Difficult to get a clear image as there were bits of cattails and phragmities in the way. They were doing mutual grooming which I am guessing is courting behaviour.
Ardea herodias Great Blue Herons congregate at fish hatcheries, creating potential problems for the fish farmers. A study found that herons ate mostly diseased fish that would have died shortly anyway. Sick fish spent more time near the surface of the water where they were more vulnerable to the herons. source -

Wood duck.

Rondeau Provincial Park, Ontario, Canada, Feb 5, 2018.
Lots of wood ducks in the area but they aren't co-operating so, here is one from the archives. This one walked through our yard. Aix sponsa
Wood Ducks pair up in January, and most birds arriving at the breeding grounds in the spring are already paired. The Wood Duck is the only North American duck that regularly produces two broods in one year.
source -

Pied-billed grebe.

Rondeau, Ontario, Canada, March 13, 2019. First one I've seen this year.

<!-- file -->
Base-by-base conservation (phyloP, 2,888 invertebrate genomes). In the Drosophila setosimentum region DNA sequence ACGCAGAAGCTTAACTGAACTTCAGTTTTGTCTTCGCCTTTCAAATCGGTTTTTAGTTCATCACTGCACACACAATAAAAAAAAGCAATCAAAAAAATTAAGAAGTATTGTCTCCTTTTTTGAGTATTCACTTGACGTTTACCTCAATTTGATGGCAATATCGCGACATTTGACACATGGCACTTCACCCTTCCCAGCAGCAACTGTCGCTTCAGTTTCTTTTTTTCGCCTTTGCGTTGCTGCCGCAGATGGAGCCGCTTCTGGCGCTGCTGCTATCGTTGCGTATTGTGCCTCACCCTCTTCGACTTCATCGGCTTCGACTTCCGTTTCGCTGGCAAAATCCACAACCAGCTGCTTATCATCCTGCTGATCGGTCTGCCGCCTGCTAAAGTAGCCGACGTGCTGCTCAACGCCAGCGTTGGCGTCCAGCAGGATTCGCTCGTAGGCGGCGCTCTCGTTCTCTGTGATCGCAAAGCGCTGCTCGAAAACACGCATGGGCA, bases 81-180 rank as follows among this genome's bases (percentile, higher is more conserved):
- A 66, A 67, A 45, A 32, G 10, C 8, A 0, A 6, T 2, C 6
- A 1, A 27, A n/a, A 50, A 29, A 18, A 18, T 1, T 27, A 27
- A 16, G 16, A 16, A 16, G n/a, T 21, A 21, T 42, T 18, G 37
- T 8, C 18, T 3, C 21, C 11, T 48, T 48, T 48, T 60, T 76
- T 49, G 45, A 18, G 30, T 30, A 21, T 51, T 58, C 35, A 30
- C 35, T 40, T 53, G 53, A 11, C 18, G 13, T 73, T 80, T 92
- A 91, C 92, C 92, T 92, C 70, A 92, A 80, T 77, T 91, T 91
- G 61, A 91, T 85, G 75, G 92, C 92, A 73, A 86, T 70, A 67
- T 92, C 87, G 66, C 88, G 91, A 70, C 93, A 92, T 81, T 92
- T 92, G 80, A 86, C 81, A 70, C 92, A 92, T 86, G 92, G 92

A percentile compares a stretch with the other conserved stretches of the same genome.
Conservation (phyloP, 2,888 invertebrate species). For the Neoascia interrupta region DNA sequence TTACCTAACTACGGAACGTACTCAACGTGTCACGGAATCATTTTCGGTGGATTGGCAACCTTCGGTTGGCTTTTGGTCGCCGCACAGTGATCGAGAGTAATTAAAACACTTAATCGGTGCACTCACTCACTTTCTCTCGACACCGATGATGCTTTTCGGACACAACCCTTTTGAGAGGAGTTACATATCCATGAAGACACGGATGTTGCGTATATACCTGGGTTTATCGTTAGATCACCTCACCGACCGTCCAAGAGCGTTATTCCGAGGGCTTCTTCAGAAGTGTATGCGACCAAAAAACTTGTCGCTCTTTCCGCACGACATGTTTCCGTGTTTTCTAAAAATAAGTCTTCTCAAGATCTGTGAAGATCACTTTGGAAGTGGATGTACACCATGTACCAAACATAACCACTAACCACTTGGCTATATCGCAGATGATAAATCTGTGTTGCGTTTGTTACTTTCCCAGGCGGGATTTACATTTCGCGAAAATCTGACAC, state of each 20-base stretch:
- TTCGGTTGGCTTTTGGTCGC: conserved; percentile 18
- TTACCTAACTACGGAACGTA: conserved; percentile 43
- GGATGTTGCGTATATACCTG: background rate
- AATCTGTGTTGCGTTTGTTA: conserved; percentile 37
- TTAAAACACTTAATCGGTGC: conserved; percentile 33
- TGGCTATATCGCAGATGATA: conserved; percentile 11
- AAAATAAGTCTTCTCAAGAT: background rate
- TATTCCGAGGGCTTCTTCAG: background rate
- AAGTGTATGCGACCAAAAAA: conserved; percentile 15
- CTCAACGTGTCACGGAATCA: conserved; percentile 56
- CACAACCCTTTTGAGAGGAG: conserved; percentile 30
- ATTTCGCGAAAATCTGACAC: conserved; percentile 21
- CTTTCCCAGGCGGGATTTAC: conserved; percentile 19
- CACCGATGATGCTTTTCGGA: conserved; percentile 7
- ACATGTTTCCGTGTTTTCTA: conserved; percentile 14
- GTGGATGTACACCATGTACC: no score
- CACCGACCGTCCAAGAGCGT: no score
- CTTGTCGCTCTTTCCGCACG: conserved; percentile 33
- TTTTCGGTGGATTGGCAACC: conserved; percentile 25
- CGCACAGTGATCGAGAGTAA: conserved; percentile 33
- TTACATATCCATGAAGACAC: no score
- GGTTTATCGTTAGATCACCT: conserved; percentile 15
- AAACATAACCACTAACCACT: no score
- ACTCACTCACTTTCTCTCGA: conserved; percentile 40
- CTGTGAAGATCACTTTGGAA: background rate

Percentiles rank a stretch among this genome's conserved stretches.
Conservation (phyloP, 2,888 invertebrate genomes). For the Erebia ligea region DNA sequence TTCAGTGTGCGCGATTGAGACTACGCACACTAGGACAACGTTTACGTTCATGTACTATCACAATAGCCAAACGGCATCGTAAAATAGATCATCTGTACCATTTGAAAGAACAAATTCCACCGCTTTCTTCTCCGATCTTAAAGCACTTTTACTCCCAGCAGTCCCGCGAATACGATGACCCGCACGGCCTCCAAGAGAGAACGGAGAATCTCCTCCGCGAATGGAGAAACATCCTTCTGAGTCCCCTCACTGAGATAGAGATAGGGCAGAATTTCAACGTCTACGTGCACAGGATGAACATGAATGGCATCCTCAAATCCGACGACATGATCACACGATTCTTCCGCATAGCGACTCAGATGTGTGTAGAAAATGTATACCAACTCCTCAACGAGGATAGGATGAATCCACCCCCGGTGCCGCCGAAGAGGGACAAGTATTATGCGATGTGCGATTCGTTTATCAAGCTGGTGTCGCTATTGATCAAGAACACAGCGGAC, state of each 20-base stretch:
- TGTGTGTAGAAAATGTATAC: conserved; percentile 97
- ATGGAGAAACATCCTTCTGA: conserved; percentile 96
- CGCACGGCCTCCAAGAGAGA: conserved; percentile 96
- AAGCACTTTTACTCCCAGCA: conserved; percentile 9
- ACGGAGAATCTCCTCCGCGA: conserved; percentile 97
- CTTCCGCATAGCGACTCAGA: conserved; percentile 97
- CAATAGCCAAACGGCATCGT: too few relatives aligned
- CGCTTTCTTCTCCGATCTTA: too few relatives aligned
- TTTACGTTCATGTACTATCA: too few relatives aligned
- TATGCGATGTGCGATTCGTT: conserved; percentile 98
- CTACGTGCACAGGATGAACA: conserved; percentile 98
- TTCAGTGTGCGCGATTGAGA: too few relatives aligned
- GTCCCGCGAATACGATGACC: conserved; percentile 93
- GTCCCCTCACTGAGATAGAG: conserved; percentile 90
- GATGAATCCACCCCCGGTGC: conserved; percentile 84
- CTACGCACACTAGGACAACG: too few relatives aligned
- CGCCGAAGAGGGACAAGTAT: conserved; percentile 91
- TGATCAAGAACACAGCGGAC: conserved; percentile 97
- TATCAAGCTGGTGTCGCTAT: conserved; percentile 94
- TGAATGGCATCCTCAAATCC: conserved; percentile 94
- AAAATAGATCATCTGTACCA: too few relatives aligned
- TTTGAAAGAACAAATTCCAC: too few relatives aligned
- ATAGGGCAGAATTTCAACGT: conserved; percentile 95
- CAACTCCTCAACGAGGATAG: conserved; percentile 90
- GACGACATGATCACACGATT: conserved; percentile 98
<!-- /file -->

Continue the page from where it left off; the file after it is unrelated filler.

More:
Lots of duck species today - wood, mallard, wigeon, pintail, hooded merganser, red-breasted merganser and lots of tundra swans.
Podilymbus podiceps Pied-billed Grebes can trap water in their feathers, giving them great control over their buoyancy. They can sink deeply or stay just at or below the surface, exposing as much or as little of the body as they wish. The water-trapping ability may also aid in the pursuit of prey by reducing drag in turbulent water. source -


White winged scoter, Rondeau Provincial Park, Ontario, Canada, Feb 18, 2018. This is one duck you don't want to meet in a dark alley.
Melanitta deglandi Although the White-winged Scoter winters primarily along the coasts, small numbers winter on the eastern Great Lakes. Populations on the Great Lakes may have declined during the 1970s, but appear to be increasing in response to the invasion of the zebra mussel, a new and abundant food source. source -